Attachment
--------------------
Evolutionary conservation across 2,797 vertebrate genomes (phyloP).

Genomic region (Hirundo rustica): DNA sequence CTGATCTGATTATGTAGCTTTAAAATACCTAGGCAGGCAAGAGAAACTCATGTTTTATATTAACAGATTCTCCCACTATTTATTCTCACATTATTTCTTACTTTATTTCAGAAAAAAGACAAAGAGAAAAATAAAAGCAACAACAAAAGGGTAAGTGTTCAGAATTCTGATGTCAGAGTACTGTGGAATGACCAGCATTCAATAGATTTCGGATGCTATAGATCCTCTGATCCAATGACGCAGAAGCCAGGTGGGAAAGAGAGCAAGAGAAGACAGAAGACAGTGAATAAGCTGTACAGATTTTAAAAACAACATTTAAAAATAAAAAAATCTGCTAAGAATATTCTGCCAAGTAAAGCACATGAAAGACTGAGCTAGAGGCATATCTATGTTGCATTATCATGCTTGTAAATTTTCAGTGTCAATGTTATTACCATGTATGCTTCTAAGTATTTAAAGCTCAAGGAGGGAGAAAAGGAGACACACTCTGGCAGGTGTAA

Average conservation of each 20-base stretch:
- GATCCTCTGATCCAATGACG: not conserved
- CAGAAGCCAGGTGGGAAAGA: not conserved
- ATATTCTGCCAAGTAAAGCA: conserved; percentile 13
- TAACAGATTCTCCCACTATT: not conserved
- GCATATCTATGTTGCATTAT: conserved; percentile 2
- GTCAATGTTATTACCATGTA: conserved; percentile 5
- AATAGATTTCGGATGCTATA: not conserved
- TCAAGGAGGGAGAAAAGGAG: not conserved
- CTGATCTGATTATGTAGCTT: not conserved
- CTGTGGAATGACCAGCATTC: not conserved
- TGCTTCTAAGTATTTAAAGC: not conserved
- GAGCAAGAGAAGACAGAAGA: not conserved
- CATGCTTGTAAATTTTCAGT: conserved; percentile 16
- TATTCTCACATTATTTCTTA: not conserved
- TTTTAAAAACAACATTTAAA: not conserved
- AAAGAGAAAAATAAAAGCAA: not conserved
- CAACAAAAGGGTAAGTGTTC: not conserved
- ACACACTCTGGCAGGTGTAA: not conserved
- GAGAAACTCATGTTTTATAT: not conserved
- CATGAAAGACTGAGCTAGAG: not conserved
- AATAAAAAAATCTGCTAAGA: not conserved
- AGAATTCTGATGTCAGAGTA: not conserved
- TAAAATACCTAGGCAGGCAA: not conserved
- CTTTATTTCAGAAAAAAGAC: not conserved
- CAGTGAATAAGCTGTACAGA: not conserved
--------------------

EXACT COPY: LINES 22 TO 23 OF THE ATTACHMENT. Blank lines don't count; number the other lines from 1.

- GAGAAACTCATGTTTTATAT: not conserved
- CATGAAAGACTGAGCTAGAG: not conserved